Tuesday, 6 August 2013

Day 1 at the Plas Brynkir Site

Brynkir Lower House from the back. Photographed by Antonia Dewhurst, 2012

Here we are on the first day of twenty-eight in total at the archaeological site of Plas Brynkir! It was a long journey from Cardiff and with an added perk of visiting Cornelia, the owner of Plas Teg who was good enough to give us a cup of tea and a tour of her home. We arrived last night and were eventually greeted by our lovely volunteers and also finds of pottery right away from the old Midden including bits of Pottery from the Huddart family!
Finds from day 1!

Plas Brynkir is an important site which Love My Wales is working on, it is an abandoned medieval Welsh Estate in Dolbenmaen, Gwynedd and shows strong evidence that it was once a Deer Park for the native Welsh Princes. With the help of eight students from Cardiff University and various volunteers who will pop up this month, we will be undergoing a geophysical survey as well as an archaeological excavation which we are hoping will prove this theory. Today the students had their inductions to the Cwm Pennant Hostel, where we are staying including a health and safety brief from Luke, the manager as well as project brief from Mark, who is leading the event. The students also had their first glimpse of the site during their walk. They were also fortunate enough to have our volunteer, Emrys, who specialises in natural conservation. He spoke to them of various species which live on the site including Badgers, Wren, Blackbirds and different Amphibians. He also spoke of the consequences of various types of conservation on the environment and the importance to maintain the natural habitat as well as the conservation of the ruins themselves. Later on in the day, we were visited by a lovely artist called Liz Bolloten who has produced some beautiful paintings of Brynkir which I will upload on another blog post when they are updated (www.lizbolloten.co.uk) and also the amazing Ceri Leeder who is painting artist reconstructions of the ruins at Brynkir.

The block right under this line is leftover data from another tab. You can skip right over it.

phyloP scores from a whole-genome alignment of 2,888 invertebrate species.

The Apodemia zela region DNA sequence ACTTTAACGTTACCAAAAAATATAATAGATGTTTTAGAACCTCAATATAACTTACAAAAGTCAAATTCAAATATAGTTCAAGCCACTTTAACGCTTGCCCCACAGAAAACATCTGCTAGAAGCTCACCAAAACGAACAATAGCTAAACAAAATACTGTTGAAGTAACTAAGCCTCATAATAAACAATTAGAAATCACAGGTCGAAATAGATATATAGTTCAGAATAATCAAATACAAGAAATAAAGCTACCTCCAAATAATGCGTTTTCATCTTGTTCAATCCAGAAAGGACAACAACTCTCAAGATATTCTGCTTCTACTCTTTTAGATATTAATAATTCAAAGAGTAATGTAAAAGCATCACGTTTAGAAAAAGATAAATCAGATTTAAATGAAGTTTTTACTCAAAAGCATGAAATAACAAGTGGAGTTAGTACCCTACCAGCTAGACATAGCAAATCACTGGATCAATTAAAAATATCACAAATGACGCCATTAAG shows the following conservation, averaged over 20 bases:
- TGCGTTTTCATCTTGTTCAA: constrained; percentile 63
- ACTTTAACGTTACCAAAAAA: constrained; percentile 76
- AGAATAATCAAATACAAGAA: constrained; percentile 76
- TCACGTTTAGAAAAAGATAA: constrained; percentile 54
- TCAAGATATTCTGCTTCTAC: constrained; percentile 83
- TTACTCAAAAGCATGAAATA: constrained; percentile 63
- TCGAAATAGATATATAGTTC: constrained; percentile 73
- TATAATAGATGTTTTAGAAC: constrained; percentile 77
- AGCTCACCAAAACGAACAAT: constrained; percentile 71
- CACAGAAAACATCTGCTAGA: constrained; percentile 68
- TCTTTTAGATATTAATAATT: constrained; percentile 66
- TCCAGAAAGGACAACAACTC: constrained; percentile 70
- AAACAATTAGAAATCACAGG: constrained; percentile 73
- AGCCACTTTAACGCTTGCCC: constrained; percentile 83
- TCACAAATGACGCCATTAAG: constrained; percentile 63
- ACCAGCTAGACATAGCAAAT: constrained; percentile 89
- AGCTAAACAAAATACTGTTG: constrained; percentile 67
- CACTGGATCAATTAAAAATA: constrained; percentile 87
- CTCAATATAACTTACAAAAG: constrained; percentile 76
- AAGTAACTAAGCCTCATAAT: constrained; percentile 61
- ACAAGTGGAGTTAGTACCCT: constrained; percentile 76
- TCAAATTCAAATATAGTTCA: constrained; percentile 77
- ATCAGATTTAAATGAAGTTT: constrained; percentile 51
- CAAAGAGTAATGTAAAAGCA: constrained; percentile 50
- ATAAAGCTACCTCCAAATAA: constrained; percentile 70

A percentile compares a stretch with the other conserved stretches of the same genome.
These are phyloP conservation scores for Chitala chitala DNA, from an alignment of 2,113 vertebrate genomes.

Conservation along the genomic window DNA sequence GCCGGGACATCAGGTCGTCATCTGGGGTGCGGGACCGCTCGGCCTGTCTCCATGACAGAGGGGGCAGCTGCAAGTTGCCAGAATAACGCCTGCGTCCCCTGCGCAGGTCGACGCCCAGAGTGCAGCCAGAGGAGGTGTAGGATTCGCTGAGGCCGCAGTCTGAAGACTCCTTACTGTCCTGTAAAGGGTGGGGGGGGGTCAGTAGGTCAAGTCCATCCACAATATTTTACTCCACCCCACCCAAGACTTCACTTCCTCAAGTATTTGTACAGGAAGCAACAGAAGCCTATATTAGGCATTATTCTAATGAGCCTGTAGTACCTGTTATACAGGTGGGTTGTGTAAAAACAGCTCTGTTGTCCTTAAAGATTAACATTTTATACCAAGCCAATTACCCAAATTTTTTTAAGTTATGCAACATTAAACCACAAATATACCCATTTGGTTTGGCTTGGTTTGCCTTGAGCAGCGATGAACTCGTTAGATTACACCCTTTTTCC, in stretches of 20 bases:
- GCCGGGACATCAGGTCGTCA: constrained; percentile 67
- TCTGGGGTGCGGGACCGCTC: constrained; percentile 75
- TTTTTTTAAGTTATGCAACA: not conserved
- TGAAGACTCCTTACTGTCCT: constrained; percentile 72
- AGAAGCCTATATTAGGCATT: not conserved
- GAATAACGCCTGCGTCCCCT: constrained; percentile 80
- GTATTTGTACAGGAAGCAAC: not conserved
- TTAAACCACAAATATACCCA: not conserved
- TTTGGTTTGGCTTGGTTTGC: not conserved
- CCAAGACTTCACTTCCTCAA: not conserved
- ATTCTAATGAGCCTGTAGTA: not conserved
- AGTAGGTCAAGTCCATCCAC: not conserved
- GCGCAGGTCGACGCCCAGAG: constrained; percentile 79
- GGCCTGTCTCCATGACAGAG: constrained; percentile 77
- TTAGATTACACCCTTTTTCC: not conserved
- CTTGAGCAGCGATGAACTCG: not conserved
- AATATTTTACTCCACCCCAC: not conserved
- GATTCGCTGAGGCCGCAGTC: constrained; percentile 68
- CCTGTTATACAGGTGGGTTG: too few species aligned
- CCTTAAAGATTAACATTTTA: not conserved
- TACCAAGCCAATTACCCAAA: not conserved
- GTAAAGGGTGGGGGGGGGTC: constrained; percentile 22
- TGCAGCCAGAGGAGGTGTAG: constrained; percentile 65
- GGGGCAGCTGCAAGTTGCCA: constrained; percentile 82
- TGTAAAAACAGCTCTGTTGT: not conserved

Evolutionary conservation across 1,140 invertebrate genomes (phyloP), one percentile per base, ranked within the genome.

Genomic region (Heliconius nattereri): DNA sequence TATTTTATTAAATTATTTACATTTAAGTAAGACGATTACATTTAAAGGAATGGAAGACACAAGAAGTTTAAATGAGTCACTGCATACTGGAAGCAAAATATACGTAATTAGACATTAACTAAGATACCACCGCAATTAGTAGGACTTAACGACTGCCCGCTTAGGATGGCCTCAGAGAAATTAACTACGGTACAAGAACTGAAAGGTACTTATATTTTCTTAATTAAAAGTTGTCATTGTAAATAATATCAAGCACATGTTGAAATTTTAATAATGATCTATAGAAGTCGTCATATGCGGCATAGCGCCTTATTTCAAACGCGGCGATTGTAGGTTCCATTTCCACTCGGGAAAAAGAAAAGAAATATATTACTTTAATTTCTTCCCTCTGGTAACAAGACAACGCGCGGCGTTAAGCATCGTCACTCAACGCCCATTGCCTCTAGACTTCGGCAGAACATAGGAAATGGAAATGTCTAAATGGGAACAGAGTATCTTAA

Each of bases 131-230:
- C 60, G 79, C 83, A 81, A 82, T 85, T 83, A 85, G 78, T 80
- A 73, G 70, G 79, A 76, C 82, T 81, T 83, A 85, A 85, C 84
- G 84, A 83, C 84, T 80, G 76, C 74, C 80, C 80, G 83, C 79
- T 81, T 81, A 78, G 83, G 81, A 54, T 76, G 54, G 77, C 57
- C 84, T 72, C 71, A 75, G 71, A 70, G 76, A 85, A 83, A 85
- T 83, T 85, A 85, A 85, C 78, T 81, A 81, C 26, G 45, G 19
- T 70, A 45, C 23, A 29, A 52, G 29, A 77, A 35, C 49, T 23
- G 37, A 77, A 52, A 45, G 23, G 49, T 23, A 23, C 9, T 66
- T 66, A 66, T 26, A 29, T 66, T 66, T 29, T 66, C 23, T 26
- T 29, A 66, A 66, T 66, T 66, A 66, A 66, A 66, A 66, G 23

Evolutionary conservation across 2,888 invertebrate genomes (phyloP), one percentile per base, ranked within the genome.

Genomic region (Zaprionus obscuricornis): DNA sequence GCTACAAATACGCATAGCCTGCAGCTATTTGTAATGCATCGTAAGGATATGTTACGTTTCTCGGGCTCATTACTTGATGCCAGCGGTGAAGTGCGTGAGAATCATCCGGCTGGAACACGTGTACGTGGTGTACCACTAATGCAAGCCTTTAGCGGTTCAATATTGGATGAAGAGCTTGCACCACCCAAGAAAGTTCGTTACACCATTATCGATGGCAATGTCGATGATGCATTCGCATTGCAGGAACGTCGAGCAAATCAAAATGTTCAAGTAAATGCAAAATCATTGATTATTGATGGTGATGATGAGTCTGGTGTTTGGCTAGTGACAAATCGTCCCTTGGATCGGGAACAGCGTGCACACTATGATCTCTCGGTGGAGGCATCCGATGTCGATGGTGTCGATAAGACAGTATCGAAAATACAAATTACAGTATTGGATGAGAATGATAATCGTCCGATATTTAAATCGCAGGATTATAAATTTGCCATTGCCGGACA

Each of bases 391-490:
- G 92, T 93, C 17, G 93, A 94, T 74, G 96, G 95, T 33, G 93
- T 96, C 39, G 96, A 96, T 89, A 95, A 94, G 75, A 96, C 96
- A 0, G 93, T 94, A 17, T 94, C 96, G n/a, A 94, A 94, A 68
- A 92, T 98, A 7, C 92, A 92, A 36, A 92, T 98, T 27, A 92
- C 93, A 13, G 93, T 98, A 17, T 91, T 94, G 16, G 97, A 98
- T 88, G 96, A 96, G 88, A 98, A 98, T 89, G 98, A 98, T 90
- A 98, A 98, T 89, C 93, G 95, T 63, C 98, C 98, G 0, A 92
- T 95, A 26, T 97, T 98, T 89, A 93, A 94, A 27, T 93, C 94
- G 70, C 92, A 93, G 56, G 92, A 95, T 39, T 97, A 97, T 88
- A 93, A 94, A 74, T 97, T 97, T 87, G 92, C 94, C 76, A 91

One of Ceri Leeder's reconstruction pieces of the Lower House

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